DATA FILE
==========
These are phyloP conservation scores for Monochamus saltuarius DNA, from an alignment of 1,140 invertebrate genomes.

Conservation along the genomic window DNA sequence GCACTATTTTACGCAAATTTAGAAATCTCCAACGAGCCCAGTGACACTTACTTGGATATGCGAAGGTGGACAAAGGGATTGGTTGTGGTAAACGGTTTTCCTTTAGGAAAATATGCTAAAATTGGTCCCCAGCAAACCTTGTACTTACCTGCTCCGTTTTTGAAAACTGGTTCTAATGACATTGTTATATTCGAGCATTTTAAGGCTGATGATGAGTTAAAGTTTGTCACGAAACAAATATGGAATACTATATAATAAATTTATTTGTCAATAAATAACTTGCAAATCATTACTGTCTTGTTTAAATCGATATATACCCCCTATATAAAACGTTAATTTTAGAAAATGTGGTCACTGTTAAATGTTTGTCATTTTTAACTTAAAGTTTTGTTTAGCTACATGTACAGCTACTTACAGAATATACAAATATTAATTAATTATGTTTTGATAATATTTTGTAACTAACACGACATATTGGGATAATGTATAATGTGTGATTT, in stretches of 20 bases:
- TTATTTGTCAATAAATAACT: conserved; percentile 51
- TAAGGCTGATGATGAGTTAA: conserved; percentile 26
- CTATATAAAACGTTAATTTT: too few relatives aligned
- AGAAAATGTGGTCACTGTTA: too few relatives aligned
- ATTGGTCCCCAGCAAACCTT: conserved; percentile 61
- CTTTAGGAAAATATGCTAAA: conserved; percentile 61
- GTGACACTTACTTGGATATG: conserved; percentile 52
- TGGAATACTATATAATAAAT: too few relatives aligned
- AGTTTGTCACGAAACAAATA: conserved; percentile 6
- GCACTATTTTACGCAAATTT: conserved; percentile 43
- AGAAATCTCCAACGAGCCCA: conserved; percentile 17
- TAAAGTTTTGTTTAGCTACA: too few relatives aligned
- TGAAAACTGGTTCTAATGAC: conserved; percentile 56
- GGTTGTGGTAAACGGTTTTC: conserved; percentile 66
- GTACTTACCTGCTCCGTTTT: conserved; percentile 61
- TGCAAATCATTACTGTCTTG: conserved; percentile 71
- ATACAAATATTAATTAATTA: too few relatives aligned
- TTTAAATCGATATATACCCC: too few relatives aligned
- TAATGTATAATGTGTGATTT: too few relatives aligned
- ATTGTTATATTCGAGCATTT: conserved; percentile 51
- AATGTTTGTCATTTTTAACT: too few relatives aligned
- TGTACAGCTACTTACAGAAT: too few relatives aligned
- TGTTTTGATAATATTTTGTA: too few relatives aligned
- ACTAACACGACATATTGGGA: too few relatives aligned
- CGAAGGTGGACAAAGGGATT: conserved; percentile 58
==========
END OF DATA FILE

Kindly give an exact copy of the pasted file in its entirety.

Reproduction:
These are phyloP conservation scores for Monochamus saltuarius DNA, from an alignment of 1,140 invertebrate genomes.

Conservation along the genomic window DNA sequence GCACTATTTTACGCAAATTTAGAAATCTCCAACGAGCCCAGTGACACTTACTTGGATATGCGAAGGTGGACAAAGGGATTGGTTGTGGTAAACGGTTTTCCTTTAGGAAAATATGCTAAAATTGGTCCCCAGCAAACCTTGTACTTACCTGCTCCGTTTTTGAAAACTGGTTCTAATGACATTGTTATATTCGAGCATTTTAAGGCTGATGATGAGTTAAAGTTTGTCACGAAACAAATATGGAATACTATATAATAAATTTATTTGTCAATAAATAACTTGCAAATCATTACTGTCTTGTTTAAATCGATATATACCCCCTATATAAAACGTTAATTTTAGAAAATGTGGTCACTGTTAAATGTTTGTCATTTTTAACTTAAAGTTTTGTTTAGCTACATGTACAGCTACTTACAGAATATACAAATATTAATTAATTATGTTTTGATAATATTTTGTAACTAACACGACATATTGGGATAATGTATAATGTGTGATTT, in stretches of 20 bases:
- TTATTTGTCAATAAATAACT: conserved; percentile 51
- TAAGGCTGATGATGAGTTAA: conserved; percentile 26
- CTATATAAAACGTTAATTTT: too few relatives aligned
- AGAAAATGTGGTCACTGTTA: too few relatives aligned
- ATTGGTCCCCAGCAAACCTT: conserved; percentile 61
- CTTTAGGAAAATATGCTAAA: conserved; percentile 61
- GTGACACTTACTTGGATATG: conserved; percentile 52
- TGGAATACTATATAATAAAT: too few relatives aligned
- AGTTTGTCACGAAACAAATA: conserved; percentile 6
- GCACTATTTTACGCAAATTT: conserved; percentile 43
- AGAAATCTCCAACGAGCCCA: conserved; percentile 17
- TAAAGTTTTGTTTAGCTACA: too few relatives aligned
- TGAAAACTGGTTCTAATGAC: conserved; percentile 56
- GGTTGTGGTAAACGGTTTTC: conserved; percentile 66
- GTACTTACCTGCTCCGTTTT: conserved; percentile 61
- TGCAAATCATTACTGTCTTG: conserved; percentile 71
- ATACAAATATTAATTAATTA: too few relatives aligned
- TTTAAATCGATATATACCCC: too few relatives aligned
- TAATGTATAATGTGTGATTT: too few relatives aligned
- ATTGTTATATTCGAGCATTT: conserved; percentile 51
- AATGTTTGTCATTTTTAACT: too few relatives aligned
- TGTACAGCTACTTACAGAAT: too few relatives aligned
- TGTTTTGATAATATTTTGTA: too few relatives aligned
- ACTAACACGACATATTGGGA: too few relatives aligned
- CGAAGGTGGACAAAGGGATT: conserved; percentile 58